Chipola Community Bank, FL, Closed By Regulators

Danger-Collapsing-BankAfter going without a banking failure since November 2012, regulators closed two Florida banks on Friday.  Shortly after closing the Heritage Bank of North Florida, regulators closed Chipola Community Bank of Marianna, Florida.  During 2012 a total of eight banks failed in Florida, accounting for 16% of the 51 bank failures nationwide.

Chipola Community Bank had been under the scrutiny of regulators since the Bank signed a Consent Order with the FDIC in November 2010 for engaging in unsafe and unsound banking practices.  The amount of defaulted loans had been increasing at an alarming rate since early 2009.  Faced with mounting losses and the inability to raise additional capital, regulators had no choice but to close insolvent Chipola Community Bank.

Appointed as receiver, the FDIC sold Chipola Community Bank to First Federal Bank of Florida, Lake City, Florida, which agreed to assume all deposits of the failed bank.  Chipola had only one branch which will reopen on Monday as a branch of First Federal.  All deposits will continue to be covered by FDIC deposit insurance up to the applicable limits.  All depositors of Chipola Community will have access to their money over the weekend through the use of checking accounts, ATMs and debit cards.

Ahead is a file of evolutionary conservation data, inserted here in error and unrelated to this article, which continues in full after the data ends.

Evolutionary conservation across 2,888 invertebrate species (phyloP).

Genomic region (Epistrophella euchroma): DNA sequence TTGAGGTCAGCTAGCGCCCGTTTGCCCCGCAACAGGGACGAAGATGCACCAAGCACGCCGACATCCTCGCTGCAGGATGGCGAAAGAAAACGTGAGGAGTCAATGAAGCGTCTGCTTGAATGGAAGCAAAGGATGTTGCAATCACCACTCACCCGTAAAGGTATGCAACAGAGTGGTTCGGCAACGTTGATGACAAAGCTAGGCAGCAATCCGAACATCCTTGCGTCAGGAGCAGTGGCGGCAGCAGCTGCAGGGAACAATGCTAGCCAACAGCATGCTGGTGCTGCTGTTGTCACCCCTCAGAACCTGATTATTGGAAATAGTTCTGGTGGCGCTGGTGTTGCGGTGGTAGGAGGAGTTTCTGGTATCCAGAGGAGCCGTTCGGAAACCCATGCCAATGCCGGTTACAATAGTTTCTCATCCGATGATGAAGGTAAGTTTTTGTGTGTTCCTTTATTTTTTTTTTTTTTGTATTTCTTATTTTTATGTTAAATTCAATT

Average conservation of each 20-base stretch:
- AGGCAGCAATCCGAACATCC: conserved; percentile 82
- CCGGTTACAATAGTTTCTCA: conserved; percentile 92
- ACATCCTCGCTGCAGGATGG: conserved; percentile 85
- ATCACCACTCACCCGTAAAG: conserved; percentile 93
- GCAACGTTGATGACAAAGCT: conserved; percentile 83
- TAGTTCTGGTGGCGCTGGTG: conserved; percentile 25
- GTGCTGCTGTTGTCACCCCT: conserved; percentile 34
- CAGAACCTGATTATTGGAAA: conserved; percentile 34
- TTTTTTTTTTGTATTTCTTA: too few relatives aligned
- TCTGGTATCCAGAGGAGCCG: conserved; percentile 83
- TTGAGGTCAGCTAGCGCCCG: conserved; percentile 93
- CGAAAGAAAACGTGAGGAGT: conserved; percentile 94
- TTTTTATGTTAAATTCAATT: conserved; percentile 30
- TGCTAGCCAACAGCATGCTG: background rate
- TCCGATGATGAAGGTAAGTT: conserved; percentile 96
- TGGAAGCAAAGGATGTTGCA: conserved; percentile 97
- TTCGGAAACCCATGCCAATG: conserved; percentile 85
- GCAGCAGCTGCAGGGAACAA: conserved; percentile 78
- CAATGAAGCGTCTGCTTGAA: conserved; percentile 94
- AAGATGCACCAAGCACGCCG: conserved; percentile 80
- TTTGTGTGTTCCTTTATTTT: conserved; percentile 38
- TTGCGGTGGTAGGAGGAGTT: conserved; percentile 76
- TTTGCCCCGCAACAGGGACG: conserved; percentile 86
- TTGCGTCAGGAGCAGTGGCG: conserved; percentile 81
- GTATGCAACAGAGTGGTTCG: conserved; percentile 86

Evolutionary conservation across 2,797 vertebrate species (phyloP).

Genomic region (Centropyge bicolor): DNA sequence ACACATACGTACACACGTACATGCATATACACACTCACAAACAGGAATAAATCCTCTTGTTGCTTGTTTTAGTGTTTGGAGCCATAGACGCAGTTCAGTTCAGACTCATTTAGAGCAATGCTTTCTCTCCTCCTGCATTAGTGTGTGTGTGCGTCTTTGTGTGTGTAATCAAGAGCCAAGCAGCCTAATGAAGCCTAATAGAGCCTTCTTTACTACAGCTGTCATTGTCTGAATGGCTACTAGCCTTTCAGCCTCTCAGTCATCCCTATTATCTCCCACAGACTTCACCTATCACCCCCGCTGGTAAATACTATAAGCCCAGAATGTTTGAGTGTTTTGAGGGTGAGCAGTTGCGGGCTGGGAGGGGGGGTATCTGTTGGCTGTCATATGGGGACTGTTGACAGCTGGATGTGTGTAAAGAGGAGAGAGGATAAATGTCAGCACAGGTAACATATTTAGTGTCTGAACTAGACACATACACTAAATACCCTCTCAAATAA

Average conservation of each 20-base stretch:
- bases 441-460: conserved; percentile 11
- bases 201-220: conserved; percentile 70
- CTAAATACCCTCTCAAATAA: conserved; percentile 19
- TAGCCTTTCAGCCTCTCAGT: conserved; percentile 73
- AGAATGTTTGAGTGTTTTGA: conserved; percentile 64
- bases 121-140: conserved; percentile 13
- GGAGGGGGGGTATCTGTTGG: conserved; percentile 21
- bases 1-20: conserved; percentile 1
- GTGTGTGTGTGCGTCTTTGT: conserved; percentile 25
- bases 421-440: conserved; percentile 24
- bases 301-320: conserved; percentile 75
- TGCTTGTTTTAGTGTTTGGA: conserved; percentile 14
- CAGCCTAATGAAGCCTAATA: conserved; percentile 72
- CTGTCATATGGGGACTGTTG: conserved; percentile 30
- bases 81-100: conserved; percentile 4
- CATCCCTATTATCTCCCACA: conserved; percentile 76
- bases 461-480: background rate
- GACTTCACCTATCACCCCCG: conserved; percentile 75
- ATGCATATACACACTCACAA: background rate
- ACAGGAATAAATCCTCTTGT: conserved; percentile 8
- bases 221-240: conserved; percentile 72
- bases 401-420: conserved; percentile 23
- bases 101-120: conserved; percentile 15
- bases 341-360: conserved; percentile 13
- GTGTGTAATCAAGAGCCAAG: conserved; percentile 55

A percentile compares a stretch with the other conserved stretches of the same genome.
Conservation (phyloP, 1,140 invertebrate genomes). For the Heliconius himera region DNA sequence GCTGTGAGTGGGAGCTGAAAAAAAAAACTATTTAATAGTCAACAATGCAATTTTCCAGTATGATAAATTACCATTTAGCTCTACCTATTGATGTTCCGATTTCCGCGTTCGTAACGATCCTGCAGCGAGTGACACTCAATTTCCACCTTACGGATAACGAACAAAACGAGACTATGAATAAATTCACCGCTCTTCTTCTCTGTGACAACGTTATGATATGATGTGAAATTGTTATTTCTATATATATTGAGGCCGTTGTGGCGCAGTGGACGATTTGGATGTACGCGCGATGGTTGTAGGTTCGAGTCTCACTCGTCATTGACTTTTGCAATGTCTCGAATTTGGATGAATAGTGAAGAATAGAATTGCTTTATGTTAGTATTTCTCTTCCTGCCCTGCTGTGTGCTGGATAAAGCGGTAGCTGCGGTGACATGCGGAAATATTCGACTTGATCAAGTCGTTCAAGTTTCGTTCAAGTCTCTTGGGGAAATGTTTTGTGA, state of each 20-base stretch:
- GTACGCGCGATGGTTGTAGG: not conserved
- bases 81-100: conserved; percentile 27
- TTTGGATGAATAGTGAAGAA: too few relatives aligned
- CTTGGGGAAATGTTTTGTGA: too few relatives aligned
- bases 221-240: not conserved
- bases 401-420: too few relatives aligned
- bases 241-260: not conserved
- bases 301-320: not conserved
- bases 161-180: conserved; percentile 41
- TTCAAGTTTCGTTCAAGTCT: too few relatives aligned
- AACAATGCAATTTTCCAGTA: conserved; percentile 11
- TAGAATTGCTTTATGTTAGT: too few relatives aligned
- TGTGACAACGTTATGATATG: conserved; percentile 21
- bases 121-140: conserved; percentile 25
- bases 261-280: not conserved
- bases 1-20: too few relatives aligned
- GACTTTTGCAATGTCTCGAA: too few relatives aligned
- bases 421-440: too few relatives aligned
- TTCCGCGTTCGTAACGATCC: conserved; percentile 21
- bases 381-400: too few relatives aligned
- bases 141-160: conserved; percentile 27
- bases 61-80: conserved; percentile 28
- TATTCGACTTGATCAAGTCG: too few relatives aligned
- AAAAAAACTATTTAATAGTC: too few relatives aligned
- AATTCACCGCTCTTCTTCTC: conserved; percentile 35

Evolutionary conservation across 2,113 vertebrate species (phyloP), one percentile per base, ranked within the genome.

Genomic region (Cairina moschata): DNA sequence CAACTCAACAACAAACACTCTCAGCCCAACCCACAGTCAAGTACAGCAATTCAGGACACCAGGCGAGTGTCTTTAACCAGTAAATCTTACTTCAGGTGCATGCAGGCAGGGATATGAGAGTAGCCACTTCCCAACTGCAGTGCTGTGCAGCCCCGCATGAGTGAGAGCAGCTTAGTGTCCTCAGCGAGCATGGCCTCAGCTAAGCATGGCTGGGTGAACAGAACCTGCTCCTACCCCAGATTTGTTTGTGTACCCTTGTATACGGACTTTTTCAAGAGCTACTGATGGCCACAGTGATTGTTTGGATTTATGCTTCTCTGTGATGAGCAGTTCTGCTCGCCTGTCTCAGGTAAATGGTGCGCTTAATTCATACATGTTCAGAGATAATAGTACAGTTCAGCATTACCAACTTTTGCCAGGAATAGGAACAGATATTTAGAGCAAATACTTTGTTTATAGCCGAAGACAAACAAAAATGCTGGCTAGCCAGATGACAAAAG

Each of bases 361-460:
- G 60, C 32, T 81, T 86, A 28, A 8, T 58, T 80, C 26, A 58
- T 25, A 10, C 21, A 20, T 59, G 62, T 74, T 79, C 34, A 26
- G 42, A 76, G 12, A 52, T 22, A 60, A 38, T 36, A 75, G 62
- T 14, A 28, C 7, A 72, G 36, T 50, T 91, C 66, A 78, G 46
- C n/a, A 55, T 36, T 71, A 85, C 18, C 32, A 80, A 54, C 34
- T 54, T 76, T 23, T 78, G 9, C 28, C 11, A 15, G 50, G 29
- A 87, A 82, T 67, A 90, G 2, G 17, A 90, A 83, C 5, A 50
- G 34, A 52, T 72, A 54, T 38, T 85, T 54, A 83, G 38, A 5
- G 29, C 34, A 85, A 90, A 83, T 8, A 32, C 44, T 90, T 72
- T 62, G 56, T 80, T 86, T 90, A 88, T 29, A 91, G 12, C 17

Chipola Community Bank was established on October 31, 2005, a time that coincided closely with the peaking of real estate values in Florida.  Unless the Bank’s lending committee had been unusually conservative in their lending practices, it would have been difficult to approve a loan on which the underlying collateral was not impaired as real estate values crashed after 2005.

At the end of December 31, 2012, Chipola had total assets of only $39.2 million and total deposits of $37.6 million.  Chipola Community Bank is the smallest banking failure of the year, ranking after 1st Regents Bank, MN, which failed in January with total assets of $50.2 million.

In addition to assuming all deposits, First Federal Bank of Florida agreed to purchase all of the assets of failed Chipola.

The cost to the FDIC Deposit Insurance Fund (DIF) for the failure of Chipola Community is $10.3 million.  Chipola Community Bank becomes the eight banking failure of the year and the second in Florida.

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